Thursday, October 15, 2015

Let Me Tell You About My TERRIBLE PAST...

Lately I’ve been watching a lot of shows... which I know is what people say writers SHOULDN’T do. But when there are people who keep telling me, “You HAVE to watch [insert popular show title here]!” it does tend to get in the way sometimes.

So I tried giving this one show a shot. I’m not going to name names, but let’s just say that it pretends to focus on a female protagonist but wastes too much time on Generic McBlandpants White Male Lead #7638743.

McBlandpants is just that: Bland. He’s boring in every sense of the word, from his character, personality, to even the actor himself. I don’t like knocking on anyone’s appearance, since there’s nothing that the person can do about that, but... I blame the casting choice for picking someone so phenomenally dull to watch. Which is disappointing when the female lead is so much more interesting, but she’s constantly being pushed into a position where she is being told to “Wait here while I go ahead and do man stuff even though you’ve proven to be totally more capable than me!”

By the second episode, I continued to roll my eyes until they were flying out of my skull when he began to reveal his “tragic childhood backstory”. That’s when I just shut off the TV and went back to letting YouTube videos play while I got some work done.

Then it made me realize something: This show is not the first one to try and made a bland character seem more “interesting” by giving them a tragic childhood. Not by miles. Another one I watched recently did the same thing to another Generic McBlandpants White Male Lead #7638742, and it didn’t make me like that character any more, either.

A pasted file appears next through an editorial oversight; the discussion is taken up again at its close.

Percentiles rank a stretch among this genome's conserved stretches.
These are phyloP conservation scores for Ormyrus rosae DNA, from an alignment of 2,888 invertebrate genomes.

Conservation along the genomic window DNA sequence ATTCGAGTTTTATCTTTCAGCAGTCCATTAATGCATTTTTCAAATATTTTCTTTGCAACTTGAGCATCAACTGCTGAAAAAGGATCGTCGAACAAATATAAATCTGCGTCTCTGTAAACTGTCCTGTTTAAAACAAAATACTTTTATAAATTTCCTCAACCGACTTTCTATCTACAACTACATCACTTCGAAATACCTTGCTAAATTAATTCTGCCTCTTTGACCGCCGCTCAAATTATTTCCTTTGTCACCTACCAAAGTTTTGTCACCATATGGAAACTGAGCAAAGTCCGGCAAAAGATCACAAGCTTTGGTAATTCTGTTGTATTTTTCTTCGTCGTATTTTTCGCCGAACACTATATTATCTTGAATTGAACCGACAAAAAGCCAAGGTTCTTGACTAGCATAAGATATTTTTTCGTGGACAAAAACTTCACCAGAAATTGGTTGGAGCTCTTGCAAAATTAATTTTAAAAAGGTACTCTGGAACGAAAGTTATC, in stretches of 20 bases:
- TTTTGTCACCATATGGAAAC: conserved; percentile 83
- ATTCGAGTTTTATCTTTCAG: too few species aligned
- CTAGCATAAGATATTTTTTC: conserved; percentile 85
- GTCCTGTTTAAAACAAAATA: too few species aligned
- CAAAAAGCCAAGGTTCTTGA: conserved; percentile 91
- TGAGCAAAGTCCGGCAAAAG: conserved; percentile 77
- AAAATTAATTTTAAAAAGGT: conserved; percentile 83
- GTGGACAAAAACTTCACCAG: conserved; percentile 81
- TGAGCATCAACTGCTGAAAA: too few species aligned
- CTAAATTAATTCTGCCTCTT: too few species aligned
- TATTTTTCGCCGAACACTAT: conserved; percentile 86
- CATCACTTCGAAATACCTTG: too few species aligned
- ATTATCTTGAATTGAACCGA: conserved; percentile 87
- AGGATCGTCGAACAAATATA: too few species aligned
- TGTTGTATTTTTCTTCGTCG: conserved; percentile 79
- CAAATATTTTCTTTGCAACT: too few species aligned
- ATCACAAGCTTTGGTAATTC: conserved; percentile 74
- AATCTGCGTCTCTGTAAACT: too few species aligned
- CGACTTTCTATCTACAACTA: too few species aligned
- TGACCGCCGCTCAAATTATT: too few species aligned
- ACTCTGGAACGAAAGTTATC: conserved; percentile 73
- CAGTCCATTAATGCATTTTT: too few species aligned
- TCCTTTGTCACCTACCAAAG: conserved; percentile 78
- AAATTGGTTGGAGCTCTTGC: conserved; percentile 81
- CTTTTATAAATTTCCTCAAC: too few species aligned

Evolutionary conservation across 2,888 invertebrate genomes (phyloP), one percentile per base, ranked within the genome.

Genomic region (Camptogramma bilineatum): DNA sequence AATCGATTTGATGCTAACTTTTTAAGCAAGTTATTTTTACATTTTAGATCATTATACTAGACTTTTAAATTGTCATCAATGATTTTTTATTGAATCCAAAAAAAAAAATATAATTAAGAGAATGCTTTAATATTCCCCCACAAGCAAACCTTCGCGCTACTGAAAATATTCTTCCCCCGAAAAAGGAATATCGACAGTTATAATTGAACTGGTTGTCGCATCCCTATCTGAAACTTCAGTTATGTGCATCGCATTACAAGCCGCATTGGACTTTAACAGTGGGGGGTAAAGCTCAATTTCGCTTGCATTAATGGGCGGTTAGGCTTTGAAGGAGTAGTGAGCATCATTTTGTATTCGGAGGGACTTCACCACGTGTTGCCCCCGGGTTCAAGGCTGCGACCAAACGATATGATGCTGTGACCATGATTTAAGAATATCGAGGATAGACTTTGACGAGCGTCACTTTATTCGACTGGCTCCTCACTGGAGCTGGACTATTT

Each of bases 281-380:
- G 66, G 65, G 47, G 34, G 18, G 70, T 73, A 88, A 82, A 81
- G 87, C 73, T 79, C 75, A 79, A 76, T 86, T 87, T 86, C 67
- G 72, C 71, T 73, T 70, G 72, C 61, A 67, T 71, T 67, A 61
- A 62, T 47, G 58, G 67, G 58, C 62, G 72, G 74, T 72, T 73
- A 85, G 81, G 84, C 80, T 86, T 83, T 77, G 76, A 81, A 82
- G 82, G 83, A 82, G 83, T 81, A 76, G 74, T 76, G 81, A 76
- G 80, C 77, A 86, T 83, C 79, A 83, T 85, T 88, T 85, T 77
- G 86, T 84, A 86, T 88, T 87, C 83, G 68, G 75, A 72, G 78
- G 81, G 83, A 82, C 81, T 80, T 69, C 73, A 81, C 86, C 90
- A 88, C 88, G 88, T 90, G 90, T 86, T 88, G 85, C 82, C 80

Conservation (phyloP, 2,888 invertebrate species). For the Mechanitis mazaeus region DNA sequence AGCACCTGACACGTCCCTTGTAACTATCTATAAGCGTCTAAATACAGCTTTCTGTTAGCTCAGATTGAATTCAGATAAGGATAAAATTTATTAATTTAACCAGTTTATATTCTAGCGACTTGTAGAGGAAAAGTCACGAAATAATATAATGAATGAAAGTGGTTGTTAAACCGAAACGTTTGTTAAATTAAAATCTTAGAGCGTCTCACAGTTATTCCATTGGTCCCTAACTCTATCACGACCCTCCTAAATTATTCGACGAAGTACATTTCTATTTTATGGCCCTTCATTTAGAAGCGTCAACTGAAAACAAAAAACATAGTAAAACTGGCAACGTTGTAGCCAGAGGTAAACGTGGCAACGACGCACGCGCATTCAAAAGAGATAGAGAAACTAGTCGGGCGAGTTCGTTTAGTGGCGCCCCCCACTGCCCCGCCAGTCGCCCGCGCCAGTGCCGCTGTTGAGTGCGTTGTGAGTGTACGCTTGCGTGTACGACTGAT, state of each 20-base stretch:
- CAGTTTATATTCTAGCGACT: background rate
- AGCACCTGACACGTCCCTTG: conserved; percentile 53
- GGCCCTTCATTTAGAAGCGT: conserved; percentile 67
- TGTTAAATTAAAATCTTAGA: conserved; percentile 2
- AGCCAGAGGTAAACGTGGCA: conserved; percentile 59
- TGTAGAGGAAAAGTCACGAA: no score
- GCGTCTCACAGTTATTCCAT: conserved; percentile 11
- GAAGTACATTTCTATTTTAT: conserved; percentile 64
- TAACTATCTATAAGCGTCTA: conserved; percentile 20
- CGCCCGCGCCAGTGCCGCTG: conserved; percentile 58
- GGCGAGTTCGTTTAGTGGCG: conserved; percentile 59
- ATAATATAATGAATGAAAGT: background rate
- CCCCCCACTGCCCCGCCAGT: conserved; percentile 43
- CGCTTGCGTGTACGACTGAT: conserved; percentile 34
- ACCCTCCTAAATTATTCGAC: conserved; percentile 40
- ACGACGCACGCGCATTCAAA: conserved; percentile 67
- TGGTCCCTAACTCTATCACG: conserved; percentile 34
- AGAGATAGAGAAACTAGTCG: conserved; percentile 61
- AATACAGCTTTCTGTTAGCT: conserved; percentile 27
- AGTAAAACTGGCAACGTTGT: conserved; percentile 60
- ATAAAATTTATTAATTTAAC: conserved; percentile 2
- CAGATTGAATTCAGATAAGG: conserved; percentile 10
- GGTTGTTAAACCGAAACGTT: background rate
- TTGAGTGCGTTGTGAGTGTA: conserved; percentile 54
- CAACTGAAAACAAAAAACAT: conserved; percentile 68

I started to compare it to Criminal Minds (yes, another TV show. I am so sorry), because the characters are already interesting before you learn anything about where they came from. You can know nothing about their past, but they’re still fun to watch because of how the characters bounce off each other, and how the actors portray them. There could literally be an episode where they just hang out and make spaghetti and I’d still be engaged enough to watch the whole thing.

This is relevant to writing as well: A character’s history should only be as interesting as the character themselves. It’s fun to learn more about a character, but unless you’re actually invested in them, then telling us about how they watched their childhood friend drown in a river when they were only eight years old falls a little flat. I’m not going to care about a character simply because they had a hard life.

Give me a reason to actually like them. Don’t just copy and paste a wishy-washy sad yarn and think that’ll make them more relateable, because it won’t. I see people do this with rape trauma as well, but that’s a whole other rant altogether that I won’t go into now.

What I normally do, myself, is create a character first. After I’ve nailed down their personality, I work a story around them to help me better understand the way they think and feel. This helps me create a character whose life doesn’t revolve around their abusive parents, but grew or developed as a result of it.

Because, like any normal person, you shouldn’t allow a character to be defined by their tragedies.

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